Centre for International and Defence Policy

Queen's University
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Centre for International and Defence Policy
Centre for International and Defence Policy

Radicalization and Extremism

One of the dominant contemporary national and global security challenges is violent extremism and terrorism. Violent extremism is defined as encouraging, condoning, justifying, or supporting the commission of a violent act to achieve political, ideological, religious, social, or economic goals. The complexities of violent extremism need to be systematically analyzed so as to improve our understanding of causal mechanisms linking radicalization, extremism and terrorism, and to permit the development of effective counter-extremism and counter-terrorism policies, strategies and activities. Efforts to prevent the process of radicalization to violence have to be multi-sectoral, society wide and international if we are to prevent extremism from taking root.

Research Questions:

  • How can we reduce the risk of individuals succumbing to violent extremism and radicalization?
  • What are the assumptions about pathways to violent radicalization that inform their strategies and programs (outcomes, activities, output and resources)?
  • What are some valuable indicators of performance, success, and effectiveness of CVE programs, and what are the challenges pertinent to measurement and replication of program strategies and outcomes? 
  • What have been the societal perceptions and impacts of counter-terrorist initiatives?

Events

Countering Violent Extremism and Terrorism Workshop:
Assessing Canada's Domestic and International Strategies
18-19 January 2017

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Special Policy Report
English (1.2 MB)  French (1.2 MB)

The evolving threat of global terrorism has given rise to complex challenges with both domestic and international dimensions. Trends such as the foreign fighter phenomenon, the rampant spread of extremist ideologies online and within communities, and a dramatic increase in terrorist incidents worldwide, have necessitated a more holistic approach to counter violent extremism and terrorism. The field of countering violent extremism (CVE) and the application of preventative, soft power strategies that address the drivers of radicalization have come to the forefront of efforts to combat these threats.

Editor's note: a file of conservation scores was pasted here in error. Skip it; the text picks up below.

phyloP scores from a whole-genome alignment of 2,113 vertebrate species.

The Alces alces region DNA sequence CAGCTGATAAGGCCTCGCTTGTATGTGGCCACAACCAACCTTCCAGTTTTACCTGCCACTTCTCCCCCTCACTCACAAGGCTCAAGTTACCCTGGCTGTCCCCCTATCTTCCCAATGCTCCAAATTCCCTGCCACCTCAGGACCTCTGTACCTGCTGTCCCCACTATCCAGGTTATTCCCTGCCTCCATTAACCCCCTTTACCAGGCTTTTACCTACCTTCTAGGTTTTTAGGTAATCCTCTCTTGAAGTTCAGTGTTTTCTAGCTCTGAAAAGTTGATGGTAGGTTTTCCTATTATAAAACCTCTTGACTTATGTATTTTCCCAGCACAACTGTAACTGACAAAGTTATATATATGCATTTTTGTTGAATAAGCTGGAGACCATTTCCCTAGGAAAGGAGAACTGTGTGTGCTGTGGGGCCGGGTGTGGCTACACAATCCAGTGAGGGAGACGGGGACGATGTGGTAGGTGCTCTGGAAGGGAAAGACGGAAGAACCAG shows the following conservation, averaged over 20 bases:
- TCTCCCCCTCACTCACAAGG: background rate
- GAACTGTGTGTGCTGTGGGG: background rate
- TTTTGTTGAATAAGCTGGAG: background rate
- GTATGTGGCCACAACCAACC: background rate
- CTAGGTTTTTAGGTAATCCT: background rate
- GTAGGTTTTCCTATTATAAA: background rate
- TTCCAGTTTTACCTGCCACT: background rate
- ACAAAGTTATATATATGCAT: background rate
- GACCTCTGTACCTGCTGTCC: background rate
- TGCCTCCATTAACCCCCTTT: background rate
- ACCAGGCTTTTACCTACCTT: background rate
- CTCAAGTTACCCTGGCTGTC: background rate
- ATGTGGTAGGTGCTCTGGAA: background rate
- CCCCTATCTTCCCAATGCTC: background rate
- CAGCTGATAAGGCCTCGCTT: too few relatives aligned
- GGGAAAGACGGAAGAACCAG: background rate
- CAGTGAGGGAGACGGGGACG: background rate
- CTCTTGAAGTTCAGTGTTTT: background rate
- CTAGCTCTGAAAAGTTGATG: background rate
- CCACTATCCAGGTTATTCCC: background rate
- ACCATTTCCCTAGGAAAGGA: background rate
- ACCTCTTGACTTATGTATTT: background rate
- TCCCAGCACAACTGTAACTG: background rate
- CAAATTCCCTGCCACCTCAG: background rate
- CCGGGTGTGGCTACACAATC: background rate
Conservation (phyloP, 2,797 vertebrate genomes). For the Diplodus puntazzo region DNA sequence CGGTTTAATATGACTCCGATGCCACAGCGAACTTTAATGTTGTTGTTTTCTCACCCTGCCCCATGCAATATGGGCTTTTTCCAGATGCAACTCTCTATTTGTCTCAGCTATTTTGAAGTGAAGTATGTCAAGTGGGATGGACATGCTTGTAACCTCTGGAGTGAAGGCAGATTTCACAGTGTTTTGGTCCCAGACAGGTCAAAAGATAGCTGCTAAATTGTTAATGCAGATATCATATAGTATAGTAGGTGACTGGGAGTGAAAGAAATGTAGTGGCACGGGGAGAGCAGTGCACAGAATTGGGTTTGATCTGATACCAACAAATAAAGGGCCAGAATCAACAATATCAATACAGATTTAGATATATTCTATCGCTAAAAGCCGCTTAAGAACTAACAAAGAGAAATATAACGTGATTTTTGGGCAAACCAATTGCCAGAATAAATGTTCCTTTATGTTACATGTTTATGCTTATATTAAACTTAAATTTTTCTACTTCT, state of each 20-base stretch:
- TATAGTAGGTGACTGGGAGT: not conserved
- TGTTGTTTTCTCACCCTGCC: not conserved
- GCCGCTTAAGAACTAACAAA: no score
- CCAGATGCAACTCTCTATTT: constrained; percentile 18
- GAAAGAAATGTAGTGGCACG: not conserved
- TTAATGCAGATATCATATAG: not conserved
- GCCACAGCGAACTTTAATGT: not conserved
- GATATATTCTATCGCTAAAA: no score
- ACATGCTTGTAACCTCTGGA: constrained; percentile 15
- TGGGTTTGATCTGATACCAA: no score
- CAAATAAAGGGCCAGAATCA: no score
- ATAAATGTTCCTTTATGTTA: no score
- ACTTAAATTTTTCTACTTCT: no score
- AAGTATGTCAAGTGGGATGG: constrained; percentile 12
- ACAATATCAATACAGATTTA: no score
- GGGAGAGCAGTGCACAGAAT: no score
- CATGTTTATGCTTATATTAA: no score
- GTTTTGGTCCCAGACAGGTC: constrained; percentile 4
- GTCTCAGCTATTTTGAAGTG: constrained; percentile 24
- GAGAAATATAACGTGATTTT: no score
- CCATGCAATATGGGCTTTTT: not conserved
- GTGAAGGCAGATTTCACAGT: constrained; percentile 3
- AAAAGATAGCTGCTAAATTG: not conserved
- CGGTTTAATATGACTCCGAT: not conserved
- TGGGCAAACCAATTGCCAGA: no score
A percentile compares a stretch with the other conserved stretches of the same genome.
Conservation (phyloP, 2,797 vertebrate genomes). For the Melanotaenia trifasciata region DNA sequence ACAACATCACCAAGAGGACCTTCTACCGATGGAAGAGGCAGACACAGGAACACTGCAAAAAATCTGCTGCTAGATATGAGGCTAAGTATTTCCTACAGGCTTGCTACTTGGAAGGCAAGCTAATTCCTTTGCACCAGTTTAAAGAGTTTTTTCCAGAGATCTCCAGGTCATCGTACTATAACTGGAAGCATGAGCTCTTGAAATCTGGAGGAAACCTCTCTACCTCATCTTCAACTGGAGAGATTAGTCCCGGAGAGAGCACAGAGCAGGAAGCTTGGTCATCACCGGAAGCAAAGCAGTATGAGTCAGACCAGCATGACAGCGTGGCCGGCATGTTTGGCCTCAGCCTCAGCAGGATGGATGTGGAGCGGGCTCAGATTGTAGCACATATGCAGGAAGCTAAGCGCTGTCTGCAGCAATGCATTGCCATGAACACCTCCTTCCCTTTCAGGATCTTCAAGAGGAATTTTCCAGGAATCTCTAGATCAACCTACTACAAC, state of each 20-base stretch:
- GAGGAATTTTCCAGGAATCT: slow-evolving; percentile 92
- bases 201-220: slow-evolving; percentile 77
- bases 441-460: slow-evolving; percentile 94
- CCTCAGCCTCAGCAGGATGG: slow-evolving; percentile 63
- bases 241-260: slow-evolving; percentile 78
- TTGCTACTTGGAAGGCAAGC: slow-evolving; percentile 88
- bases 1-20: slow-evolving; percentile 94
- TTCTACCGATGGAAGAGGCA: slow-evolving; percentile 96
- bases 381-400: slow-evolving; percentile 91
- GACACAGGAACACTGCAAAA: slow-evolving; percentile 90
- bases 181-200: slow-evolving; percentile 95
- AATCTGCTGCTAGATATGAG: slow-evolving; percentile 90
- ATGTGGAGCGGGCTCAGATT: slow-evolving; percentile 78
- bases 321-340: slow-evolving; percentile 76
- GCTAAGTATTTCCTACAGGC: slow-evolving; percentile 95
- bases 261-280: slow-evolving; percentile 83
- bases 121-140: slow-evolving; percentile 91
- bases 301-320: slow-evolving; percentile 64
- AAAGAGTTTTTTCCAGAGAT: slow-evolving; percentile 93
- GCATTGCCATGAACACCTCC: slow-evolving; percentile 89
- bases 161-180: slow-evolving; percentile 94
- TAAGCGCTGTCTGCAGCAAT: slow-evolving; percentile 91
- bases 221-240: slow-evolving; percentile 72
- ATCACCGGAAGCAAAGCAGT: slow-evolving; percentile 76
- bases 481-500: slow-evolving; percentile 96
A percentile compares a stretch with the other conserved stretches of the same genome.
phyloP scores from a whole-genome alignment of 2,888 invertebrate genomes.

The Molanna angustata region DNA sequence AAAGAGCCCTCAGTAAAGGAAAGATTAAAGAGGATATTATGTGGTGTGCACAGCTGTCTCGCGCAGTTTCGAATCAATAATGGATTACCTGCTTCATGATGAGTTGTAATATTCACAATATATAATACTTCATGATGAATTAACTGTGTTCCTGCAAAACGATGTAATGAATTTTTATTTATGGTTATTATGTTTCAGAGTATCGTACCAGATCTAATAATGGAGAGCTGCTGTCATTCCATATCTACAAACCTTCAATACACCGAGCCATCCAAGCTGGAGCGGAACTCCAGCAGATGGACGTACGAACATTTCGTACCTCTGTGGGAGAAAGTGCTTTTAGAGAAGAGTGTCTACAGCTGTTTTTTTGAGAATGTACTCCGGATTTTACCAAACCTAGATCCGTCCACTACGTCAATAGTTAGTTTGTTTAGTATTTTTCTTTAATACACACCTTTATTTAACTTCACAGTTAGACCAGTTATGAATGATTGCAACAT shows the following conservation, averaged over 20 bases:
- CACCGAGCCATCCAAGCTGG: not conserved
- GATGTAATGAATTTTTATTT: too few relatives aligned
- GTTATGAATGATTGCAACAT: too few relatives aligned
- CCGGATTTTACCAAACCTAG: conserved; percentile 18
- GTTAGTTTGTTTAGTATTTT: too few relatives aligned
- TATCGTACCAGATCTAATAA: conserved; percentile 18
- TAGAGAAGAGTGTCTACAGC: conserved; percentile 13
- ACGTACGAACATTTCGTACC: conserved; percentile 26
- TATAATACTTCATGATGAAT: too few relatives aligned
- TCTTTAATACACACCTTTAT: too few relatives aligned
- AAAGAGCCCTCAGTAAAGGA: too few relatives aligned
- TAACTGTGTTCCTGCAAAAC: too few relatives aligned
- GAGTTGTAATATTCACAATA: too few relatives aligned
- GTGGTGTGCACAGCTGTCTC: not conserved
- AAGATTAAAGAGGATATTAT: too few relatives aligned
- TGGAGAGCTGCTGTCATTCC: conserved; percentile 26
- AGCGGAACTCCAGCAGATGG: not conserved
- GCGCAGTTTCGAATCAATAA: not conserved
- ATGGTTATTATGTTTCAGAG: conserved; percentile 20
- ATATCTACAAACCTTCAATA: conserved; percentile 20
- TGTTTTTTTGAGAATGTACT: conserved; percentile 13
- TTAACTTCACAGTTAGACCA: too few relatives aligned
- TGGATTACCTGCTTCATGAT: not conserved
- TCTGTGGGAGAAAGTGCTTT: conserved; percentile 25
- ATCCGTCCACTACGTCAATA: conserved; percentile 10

While existing scholarship features extensive research on the potential of CVE strategies, formal program evaluation methodologies remain lacking, complicating the policy making process in this area and undermining the effectiveness of subsequent initiatives. This project will address this critical gap by organizing an international, multidisciplinary workshop, entitled “Countering Violent Extremism and Terrorism: Assessing Canada’s Domestic and International Strategies”. At the event, experts from various sectors, including academia, government, the private sector, and non-governmental organizations (NGO’s, think tanks), will gather to critically assess the state of CVE and CT strategies, and will help develop success metrics that can be used by current and future stakeholders of CVE and CT initiatives. 

The workshop and research outputs have been presented in partnership with: